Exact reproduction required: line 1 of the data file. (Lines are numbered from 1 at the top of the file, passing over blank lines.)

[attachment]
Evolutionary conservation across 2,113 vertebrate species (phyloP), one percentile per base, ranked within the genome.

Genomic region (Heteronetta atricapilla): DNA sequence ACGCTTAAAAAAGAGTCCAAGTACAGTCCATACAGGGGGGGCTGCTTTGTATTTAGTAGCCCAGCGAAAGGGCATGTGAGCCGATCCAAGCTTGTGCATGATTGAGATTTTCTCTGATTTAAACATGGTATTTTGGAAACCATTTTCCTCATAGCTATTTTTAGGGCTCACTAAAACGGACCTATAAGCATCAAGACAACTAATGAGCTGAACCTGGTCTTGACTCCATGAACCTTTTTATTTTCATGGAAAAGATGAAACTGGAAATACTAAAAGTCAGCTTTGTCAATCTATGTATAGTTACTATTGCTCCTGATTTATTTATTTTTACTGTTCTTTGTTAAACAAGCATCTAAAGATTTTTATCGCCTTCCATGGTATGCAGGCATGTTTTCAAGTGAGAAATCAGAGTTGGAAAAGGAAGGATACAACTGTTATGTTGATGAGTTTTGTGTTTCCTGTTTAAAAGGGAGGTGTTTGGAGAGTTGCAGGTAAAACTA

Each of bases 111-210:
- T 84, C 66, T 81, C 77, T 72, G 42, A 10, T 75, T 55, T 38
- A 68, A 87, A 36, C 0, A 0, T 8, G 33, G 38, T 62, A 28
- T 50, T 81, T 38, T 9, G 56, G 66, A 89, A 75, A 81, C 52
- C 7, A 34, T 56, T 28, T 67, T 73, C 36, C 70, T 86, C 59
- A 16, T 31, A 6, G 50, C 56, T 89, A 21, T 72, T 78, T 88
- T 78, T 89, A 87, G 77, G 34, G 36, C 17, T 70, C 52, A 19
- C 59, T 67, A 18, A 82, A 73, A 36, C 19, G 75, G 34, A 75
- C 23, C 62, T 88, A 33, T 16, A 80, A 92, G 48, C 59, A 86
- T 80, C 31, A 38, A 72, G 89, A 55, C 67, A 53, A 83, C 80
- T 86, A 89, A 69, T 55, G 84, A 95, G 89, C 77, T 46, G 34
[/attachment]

Evolutionary conservation across 2,113 vertebrate species (phyloP), one percentile per base, ranked within the genome.